Even though the future of IT belongs to the cloud, much of the enterprise world is still clinging to legacy systems. In fact, 90 percent of workloads today are completed outside of the public cloud. With this continued resistance to cloud adoption at the enterprise level, today’s “cloud evangelists” are playing a more important role in the industry than ever before.
The role of a cloud evangelist sits somewhere between the duties of a product marketer and the company’s direct link to customers. These individuals are responsible for spreading the doctrine of cloud computing and convincing reluctant IT admins to make the jump to the cloud. It’s a dynamic role and nowhere is this more apparent than with the talented cloud evangelists at NTT Communications.
In a recent interview from NTT Communications, two of the company’s leading cloud evangelists, Masayuki Hayashi and Waturu Katsurashima, sat down to chat about the current challenges slowing enterprise cloud migration and what companies can do to help mitigate those challenges. In this post, we take a look at the five areas that are top-of-mind for cloud evangelists today.
The Changing Role of Cloud Evangelists
While the role itself may be new, it is not insulated from change. When it was first established, cloud evangelists were responsible for ferrying customers through every stage of cloud adoption. From preliminary fact finding to architecting the final network, cloud evangelists played a prominent role.
Today, that hands-on approach is quickly changing. As Hayashi states in the article, “Evangelists have traditionally played the “forward” position, but recently we are more like “midfielders” who focus on passing the ball to others.” Rather than managing every task involved, evangelists are placing more focus on improving processes and strengthening organizational knowledge.
Slow Migration of On-Premise Systems to the Cloud
The number of enterprises migrating on-premise datacenters to the cloud has been less than stellar in recent years. Cloud migrations have remained relatively flat year-over-year largely due to the complexities surrounding migration. Enterprises are having difficulty simultaneously managing both their existing infrastructure and bringing new cloud-based services online.
For evangelists, it’s important to consider this added complexity when proposing a migration plan. NTT Communications Chief Evangelist Wataru Katsurashima recommends finding specific solutions that can accommodate the unique needs of enterprise cloud migration such as hybrid cloud infrastructures that function like a single, public cloud environment.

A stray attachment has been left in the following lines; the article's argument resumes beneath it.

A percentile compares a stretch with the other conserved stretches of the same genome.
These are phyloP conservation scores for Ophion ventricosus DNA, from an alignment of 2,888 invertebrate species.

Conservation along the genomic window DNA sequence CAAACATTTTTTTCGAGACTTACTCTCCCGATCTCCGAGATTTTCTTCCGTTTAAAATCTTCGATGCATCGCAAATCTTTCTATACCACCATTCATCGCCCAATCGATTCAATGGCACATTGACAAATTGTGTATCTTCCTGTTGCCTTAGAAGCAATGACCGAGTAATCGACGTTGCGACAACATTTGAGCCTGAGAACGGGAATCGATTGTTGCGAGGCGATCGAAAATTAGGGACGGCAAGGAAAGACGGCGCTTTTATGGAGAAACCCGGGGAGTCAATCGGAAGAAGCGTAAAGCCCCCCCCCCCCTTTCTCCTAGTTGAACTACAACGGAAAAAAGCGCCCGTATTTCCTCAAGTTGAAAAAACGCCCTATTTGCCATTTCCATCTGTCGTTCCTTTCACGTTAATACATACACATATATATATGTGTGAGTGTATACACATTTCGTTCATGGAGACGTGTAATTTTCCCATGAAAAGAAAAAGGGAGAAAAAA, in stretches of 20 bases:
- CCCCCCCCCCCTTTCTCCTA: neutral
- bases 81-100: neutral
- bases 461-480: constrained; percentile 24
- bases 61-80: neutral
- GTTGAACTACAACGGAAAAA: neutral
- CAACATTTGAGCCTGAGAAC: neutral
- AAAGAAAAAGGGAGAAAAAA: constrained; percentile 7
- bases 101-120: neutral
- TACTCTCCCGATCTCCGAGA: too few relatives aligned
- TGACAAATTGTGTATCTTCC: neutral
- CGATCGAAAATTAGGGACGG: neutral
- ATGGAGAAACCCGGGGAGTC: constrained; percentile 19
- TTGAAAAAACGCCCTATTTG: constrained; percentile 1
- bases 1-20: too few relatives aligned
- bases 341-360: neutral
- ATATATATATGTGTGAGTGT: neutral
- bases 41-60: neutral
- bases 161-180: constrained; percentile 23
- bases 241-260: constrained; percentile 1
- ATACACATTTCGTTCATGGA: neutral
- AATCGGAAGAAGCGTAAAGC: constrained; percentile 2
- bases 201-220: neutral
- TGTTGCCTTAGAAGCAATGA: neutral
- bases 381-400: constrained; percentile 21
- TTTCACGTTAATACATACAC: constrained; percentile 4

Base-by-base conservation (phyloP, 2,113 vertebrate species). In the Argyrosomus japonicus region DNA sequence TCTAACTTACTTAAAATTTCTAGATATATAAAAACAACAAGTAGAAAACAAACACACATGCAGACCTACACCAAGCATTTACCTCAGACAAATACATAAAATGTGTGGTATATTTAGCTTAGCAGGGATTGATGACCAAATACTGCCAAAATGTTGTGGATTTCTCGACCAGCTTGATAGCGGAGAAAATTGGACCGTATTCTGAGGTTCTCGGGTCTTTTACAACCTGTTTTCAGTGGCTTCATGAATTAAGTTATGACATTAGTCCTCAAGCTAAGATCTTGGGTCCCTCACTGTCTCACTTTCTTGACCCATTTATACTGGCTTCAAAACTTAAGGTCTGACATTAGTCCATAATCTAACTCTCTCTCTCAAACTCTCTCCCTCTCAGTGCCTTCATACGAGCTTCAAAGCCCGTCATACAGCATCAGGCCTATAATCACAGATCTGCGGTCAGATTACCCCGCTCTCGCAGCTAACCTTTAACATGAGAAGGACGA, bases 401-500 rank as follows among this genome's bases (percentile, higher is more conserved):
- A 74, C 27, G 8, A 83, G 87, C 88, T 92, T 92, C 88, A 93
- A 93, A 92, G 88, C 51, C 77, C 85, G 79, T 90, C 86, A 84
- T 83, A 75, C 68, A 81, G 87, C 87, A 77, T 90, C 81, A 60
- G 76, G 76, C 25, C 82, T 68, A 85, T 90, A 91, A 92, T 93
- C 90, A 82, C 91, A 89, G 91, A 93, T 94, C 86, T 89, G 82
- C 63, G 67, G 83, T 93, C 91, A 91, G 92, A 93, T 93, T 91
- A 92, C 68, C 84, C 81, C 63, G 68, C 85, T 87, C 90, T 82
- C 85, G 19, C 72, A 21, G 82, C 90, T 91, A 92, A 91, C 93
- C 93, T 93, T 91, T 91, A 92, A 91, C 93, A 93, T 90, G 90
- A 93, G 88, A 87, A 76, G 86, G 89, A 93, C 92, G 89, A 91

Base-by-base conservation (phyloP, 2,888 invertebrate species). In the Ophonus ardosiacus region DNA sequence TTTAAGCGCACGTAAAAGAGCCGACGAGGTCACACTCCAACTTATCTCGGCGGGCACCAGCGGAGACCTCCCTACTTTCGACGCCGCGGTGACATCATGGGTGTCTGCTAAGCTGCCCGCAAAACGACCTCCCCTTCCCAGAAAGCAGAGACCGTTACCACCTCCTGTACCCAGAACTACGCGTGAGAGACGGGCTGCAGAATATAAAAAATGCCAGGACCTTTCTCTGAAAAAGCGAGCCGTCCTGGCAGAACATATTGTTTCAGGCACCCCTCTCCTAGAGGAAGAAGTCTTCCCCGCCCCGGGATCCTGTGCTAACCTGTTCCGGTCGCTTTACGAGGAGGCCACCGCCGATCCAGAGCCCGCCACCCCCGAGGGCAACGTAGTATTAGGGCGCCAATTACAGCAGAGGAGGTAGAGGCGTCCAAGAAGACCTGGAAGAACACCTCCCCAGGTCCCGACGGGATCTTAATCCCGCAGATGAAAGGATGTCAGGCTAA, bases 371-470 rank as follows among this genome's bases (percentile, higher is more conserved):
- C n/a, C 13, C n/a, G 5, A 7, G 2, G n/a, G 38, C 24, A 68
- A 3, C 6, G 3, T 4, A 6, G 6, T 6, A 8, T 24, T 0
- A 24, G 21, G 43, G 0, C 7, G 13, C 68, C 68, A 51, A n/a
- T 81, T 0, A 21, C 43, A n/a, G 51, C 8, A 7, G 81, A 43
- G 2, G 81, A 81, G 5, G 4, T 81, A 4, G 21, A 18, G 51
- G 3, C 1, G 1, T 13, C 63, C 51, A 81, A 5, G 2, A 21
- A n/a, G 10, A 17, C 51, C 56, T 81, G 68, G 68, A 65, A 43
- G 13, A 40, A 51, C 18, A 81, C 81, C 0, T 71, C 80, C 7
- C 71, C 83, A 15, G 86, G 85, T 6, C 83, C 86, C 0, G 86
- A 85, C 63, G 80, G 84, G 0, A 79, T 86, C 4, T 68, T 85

High Migration Costs are Slowing Adoption
The added complexity of enterprise cloud migration also directly affects the price of migration, increasing it beyond reach of some companies. The expensive price tag is forcing many enterprises to rethink their decision to migrate to the cloud, opting instead to delay the migration another year or executing a much slower, gradual migration.
One discussed solution to this high cost is using existing services within the VMware vCloud® Air™ Network. According to Katsurashima, leveraging technology from NTT communications and VMware in a synergistic way can dramatically cut down costs through efficiencies and better utilization.
New Hybrid Cloud Structures on the Horizon
Like the role of cloud evangelists, the hybrid cloud, too, is changing. Hayashi explains:
“In the past, a hybrid cloud was similar to a Japanese hot spring inn, with a single hallway that leads from the hot spring to each guest room. NTT Communications aims to achieve a “modern hotel” model. In other words, there is one front desk and a variety of rooms with different purposes, such as extended-stay rooms for VIPs and rooms for business meetings.”
The hotel analogy provides us with a way to visualize the new features and capabilities that hybrid cloud environments must deliver. Since no one cloud service provider can be everything, establishing greater levels of collaboration and cross-pollination between service providers is critical to success.
Redefining the Role of Information System Departments
The days of information system departments only responding to the demands of individual business departments are over. The IT teams that do not help business departments innovate from the inside-out will become increasingly obsolete.
As businesses launch new digital products, Katsurashima and Hayashi agree that there will be a greater need for support from information system departments, transitioning from responders of technical issues to equal partners in innovation.
Looking ahead to 2020, Katsurashima and Hayashi are optimistic of the cloud’s continued potential and they expect AI to usher in a new era of cross-organization collaboration. Interested in learning more? Read the entire interview from Masayuki Hayashi and Wataru Katsurashima here.